The awkwardness was cut short by the sound of Lex's limousine outside. Clark walked Lex out to the car. The sky had cleared, and the late afternoon sun struck brilliant spangles from Martha's rain-jeweled sunflowers.
Lex felt as if he were outside of time. The huge young man carefully handing him into the limo seemed simultaneously like a complete stranger and yet like someone he'd known all his life -- someone he knew better than he knew himself. He didn't know what to say to Clark, and his head still hurt where he'd struck it against the stone earlier. Fortunately, Clark didn't appear to expect him to say anything. Clark's smile reached long-untouched places deep inside of Lex. "See you later tonight, then."
"Yeah," Lex breathed.
Back at the castle, he was greeted at the door by Mrs. Digman -- the name came right back to him as soon as he saw her face again. She made as if to take his hat and coat, but for some reason he didn't want anyone to see the bruise on his head. Quickly he said, "Mrs. Digman, I got pretty wet out there. I'm just going to hurry on upstairs and take a bath. Could you bring me a warm drink, please? Not coffee." He laughed. "I've drunk plenty of coffee for one day."
The woman looked pleased to be able to do something for him. "Right away," she promised, and let him get out of reach with his outer garments intact.
Lex hurried upstairs, and didn't take off his hat until he was locked in his own bathroom. The mirrors there let him get a good look at the back of his head, and the bruise was already pretty impressive -- the greens and purples were just coming into play. Several clean white terry-cloth robes hung next to the towel cupboard. Lex searched until he found one with a hood, transferred his PDA to its pocket, then took his bath.
The warm water and the scent of lavender made him feel heavy and relaxed. Maybe there was a slight concussion helping out with that, too. He got out of the water before he could fall asleep and drown, put on the robe with his PDA in the pocket, and checked that the hood concealed his bruised head in case someone might be in his bedroom. The servants had been and gone, apparently. His suit was laid out for the party, and there was a steaming cup of something white on a silver tray on his bedside table.
Lex sat heavily on the edge of the bed and took a sip. It was warm and sweet and the flavor had just a hint of rum. Some sort of eggnog, he thought. It couldn't really be rum, of course; all the Luthor family servants knew perfectly well that no wines or spirits of any kind were to be used in the cooking. Now that Lex had finally made it through rehab, it was important that there never be another chance for him to get hooked on alcohol. It must just be that rum flavoring that people sometimes used.
Whatever it was, the drink was delicious. Lex checked the time, and double-checked his PDA for the time of the party. He'd have time for a little nap. After all, he was on vacation. He set his alarm for an hour and slid under the covers.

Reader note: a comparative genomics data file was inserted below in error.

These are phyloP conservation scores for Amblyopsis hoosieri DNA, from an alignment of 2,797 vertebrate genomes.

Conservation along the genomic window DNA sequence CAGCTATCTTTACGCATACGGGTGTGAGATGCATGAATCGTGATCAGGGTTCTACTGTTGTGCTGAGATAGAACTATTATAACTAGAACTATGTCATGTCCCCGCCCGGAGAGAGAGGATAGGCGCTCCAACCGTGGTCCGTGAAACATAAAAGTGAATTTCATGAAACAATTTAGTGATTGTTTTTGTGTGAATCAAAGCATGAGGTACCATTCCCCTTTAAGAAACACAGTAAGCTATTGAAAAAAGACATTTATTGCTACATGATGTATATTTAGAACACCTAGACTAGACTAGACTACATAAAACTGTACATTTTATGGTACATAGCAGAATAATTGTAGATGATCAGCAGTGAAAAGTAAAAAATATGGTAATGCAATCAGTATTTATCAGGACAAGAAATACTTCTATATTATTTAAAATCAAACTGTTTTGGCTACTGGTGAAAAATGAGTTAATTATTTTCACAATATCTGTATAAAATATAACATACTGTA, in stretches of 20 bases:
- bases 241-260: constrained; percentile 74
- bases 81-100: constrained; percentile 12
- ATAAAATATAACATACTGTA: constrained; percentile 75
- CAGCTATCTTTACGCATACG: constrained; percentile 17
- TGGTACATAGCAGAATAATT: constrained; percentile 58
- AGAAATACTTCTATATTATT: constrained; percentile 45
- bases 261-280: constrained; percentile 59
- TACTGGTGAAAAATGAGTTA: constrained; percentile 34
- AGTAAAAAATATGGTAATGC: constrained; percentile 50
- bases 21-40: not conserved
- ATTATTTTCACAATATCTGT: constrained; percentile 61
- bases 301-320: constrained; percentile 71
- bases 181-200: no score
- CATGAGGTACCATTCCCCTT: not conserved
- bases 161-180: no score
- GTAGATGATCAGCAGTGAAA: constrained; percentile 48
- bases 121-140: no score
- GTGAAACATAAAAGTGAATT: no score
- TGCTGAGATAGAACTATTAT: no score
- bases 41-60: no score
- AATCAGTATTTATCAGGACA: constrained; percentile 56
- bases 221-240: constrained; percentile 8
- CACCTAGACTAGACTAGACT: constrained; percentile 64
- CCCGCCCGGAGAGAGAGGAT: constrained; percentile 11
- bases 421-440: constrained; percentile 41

There was that wild-eyed, wild-haired man, on a blazing beach, sitting cross-legged in the sand and popping grubs into his mouth with one hand in the intervals of honing a big machete with a rock.
"You're back again," Lex whispered.
The man looked up at him, squinting in the brilliant daylight. "You're back again," he replied. The man returned his attention to his grubs and his blade.
The most unnerving thing, Lex thought, was that he knew exactly how those bugs would taste.
"Who are you?" Lex asked.
The man didn't look up again. Lex was almost ready to shake him when he finally replied. "You know me. You know me as well as you do yourself." Then those red-rimmed eyes looked slyly up at Lex through the screen of his matted, filthy hair. "Course, you don't know yourself too well either." The man snickered and returned to his work.
Lex kneeled across from him. "What is this place?" he tried.
"Ah, that's a different story. You spent your better honeymoon on this island. A little lacking in the finer things, but at least nobody set you on fire...." Apparently Lex looked confused; the man sighed and elaborated. "The summer of 2003? After you married Helen? When... You don't remember any of this either. They sure did a number on you."
"Who?" Lex urged.
"You know Helen was working for your dad. You know that you heal like a sumbitch, from any injury at all, courtesy of those damn space rocks. You know a lot of stuff you think you don't, and let me tell you, boy...."
The ragged madman sprang up, swinging his razor-sharp machete.
Startled and wide-eyed, Lex scrambled backwards, only to end up, breathing hard, cornered against a palm tree, with the blade's wicked edge at his neck.
The stranger's smile was crazed. "Walls come tumbling down," he whispered.
Lex woke up.
That dream had been considerably more unsettling than the first one. Lex was still breathing hard. He reached for his PDA, as he always did when he woke up disoriented. He tabbed through the information, reassuring himself of his place in the world, and of the things he knew that he knew, even if he had to admit he couldn't always remember them.
Strangely, he recognized the room; he didn't need to look at the schedule for today or for tomorrow; he remembered all of that without having to look it up. He paged to the truisms; those always calmed him. One that seemed applicable was "A man of any consequence always wears a tie."